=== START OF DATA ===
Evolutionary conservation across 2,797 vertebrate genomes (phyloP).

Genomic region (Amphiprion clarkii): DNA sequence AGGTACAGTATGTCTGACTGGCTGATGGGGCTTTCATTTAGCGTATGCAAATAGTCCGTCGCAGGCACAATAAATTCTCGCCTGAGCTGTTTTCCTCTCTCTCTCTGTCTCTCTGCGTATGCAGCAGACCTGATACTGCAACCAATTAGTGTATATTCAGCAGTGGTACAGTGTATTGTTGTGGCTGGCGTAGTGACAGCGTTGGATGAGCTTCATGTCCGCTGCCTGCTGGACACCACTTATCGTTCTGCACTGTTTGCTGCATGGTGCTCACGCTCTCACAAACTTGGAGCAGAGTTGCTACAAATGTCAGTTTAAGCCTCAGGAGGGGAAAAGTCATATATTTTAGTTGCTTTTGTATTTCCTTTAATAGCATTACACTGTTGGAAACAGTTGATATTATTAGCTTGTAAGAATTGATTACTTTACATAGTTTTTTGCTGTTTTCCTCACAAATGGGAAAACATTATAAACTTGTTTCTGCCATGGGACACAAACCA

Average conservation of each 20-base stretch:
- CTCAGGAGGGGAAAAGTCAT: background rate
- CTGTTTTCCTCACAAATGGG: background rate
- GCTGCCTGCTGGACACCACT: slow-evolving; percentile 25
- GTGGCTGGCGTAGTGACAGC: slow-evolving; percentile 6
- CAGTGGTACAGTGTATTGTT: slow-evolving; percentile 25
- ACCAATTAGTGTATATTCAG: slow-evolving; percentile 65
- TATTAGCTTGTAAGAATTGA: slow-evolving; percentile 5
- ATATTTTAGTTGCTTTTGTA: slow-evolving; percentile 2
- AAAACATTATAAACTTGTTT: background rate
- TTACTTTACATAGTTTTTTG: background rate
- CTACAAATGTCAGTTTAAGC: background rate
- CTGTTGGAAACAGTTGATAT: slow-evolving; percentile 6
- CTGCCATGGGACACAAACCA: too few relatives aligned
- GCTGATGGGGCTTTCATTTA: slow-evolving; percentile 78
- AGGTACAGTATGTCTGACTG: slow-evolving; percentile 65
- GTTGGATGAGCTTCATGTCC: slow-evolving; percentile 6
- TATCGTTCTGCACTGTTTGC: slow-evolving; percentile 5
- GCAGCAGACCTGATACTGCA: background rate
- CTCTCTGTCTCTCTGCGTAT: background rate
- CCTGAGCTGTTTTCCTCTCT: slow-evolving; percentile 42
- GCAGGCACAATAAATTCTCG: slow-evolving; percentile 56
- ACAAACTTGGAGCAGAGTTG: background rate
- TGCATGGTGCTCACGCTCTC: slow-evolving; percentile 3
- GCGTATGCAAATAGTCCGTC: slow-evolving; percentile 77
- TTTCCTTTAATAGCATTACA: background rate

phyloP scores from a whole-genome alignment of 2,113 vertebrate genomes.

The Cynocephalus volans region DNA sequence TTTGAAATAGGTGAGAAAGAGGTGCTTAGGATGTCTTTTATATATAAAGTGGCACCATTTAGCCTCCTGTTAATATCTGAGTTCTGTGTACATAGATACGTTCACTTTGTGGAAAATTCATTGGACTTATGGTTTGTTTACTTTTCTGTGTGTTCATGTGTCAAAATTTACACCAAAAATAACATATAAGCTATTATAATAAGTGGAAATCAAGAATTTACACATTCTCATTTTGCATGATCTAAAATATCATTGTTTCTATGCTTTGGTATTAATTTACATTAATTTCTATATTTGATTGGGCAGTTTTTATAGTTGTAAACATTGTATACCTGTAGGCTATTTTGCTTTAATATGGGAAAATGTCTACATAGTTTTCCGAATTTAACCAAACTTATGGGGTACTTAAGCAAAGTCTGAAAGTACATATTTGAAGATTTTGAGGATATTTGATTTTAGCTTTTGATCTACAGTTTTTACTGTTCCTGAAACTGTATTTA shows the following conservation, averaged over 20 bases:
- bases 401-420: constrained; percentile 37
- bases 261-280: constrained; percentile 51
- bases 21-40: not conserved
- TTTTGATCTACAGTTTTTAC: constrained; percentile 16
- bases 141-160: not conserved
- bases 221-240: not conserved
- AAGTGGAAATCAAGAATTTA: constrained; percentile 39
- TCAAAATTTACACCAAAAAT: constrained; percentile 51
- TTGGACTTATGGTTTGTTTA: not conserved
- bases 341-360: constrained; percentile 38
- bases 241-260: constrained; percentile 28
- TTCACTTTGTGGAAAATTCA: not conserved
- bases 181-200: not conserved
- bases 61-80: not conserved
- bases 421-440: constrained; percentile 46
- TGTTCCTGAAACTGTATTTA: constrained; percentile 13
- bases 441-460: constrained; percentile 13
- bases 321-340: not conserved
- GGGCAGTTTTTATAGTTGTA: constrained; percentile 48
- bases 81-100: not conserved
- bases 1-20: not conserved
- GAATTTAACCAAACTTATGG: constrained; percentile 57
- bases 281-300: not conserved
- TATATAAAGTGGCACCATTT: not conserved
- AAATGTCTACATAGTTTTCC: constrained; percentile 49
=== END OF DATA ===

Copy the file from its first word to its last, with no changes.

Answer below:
Evolutionary conservation across 2,797 vertebrate genomes (phyloP).

Genomic region (Amphiprion clarkii): DNA sequence AGGTACAGTATGTCTGACTGGCTGATGGGGCTTTCATTTAGCGTATGCAAATAGTCCGTCGCAGGCACAATAAATTCTCGCCTGAGCTGTTTTCCTCTCTCTCTCTGTCTCTCTGCGTATGCAGCAGACCTGATACTGCAACCAATTAGTGTATATTCAGCAGTGGTACAGTGTATTGTTGTGGCTGGCGTAGTGACAGCGTTGGATGAGCTTCATGTCCGCTGCCTGCTGGACACCACTTATCGTTCTGCACTGTTTGCTGCATGGTGCTCACGCTCTCACAAACTTGGAGCAGAGTTGCTACAAATGTCAGTTTAAGCCTCAGGAGGGGAAAAGTCATATATTTTAGTTGCTTTTGTATTTCCTTTAATAGCATTACACTGTTGGAAACAGTTGATATTATTAGCTTGTAAGAATTGATTACTTTACATAGTTTTTTGCTGTTTTCCTCACAAATGGGAAAACATTATAAACTTGTTTCTGCCATGGGACACAAACCA

Average conservation of each 20-base stretch:
- CTCAGGAGGGGAAAAGTCAT: background rate
- CTGTTTTCCTCACAAATGGG: background rate
- GCTGCCTGCTGGACACCACT: slow-evolving; percentile 25
- GTGGCTGGCGTAGTGACAGC: slow-evolving; percentile 6
- CAGTGGTACAGTGTATTGTT: slow-evolving; percentile 25
- ACCAATTAGTGTATATTCAG: slow-evolving; percentile 65
- TATTAGCTTGTAAGAATTGA: slow-evolving; percentile 5
- ATATTTTAGTTGCTTTTGTA: slow-evolving; percentile 2
- AAAACATTATAAACTTGTTT: background rate
- TTACTTTACATAGTTTTTTG: background rate
- CTACAAATGTCAGTTTAAGC: background rate
- CTGTTGGAAACAGTTGATAT: slow-evolving; percentile 6
- CTGCCATGGGACACAAACCA: too few relatives aligned
- GCTGATGGGGCTTTCATTTA: slow-evolving; percentile 78
- AGGTACAGTATGTCTGACTG: slow-evolving; percentile 65
- GTTGGATGAGCTTCATGTCC: slow-evolving; percentile 6
- TATCGTTCTGCACTGTTTGC: slow-evolving; percentile 5
- GCAGCAGACCTGATACTGCA: background rate
- CTCTCTGTCTCTCTGCGTAT: background rate
- CCTGAGCTGTTTTCCTCTCT: slow-evolving; percentile 42
- GCAGGCACAATAAATTCTCG: slow-evolving; percentile 56
- ACAAACTTGGAGCAGAGTTG: background rate
- TGCATGGTGCTCACGCTCTC: slow-evolving; percentile 3
- GCGTATGCAAATAGTCCGTC: slow-evolving; percentile 77
- TTTCCTTTAATAGCATTACA: background rate

phyloP scores from a whole-genome alignment of 2,113 vertebrate genomes.

The Cynocephalus volans region DNA sequence TTTGAAATAGGTGAGAAAGAGGTGCTTAGGATGTCTTTTATATATAAAGTGGCACCATTTAGCCTCCTGTTAATATCTGAGTTCTGTGTACATAGATACGTTCACTTTGTGGAAAATTCATTGGACTTATGGTTTGTTTACTTTTCTGTGTGTTCATGTGTCAAAATTTACACCAAAAATAACATATAAGCTATTATAATAAGTGGAAATCAAGAATTTACACATTCTCATTTTGCATGATCTAAAATATCATTGTTTCTATGCTTTGGTATTAATTTACATTAATTTCTATATTTGATTGGGCAGTTTTTATAGTTGTAAACATTGTATACCTGTAGGCTATTTTGCTTTAATATGGGAAAATGTCTACATAGTTTTCCGAATTTAACCAAACTTATGGGGTACTTAAGCAAAGTCTGAAAGTACATATTTGAAGATTTTGAGGATATTTGATTTTAGCTTTTGATCTACAGTTTTTACTGTTCCTGAAACTGTATTTA shows the following conservation, averaged over 20 bases:
- bases 401-420: constrained; percentile 37
- bases 261-280: constrained; percentile 51
- bases 21-40: not conserved
- TTTTGATCTACAGTTTTTAC: constrained; percentile 16
- bases 141-160: not conserved
- bases 221-240: not conserved
- AAGTGGAAATCAAGAATTTA: constrained; percentile 39
- TCAAAATTTACACCAAAAAT: constrained; percentile 51
- TTGGACTTATGGTTTGTTTA: not conserved
- bases 341-360: constrained; percentile 38
- bases 241-260: constrained; percentile 28
- TTCACTTTGTGGAAAATTCA: not conserved
- bases 181-200: not conserved
- bases 61-80: not conserved
- bases 421-440: constrained; percentile 46
- TGTTCCTGAAACTGTATTTA: constrained; percentile 13
- bases 441-460: constrained; percentile 13
- bases 321-340: not conserved
- GGGCAGTTTTTATAGTTGTA: constrained; percentile 48
- bases 81-100: not conserved
- bases 1-20: not conserved
- GAATTTAACCAAACTTATGG: constrained; percentile 57
- bases 281-300: not conserved
- TATATAAAGTGGCACCATTT: not conserved
- AAATGTCTACATAGTTTTCC: constrained; percentile 49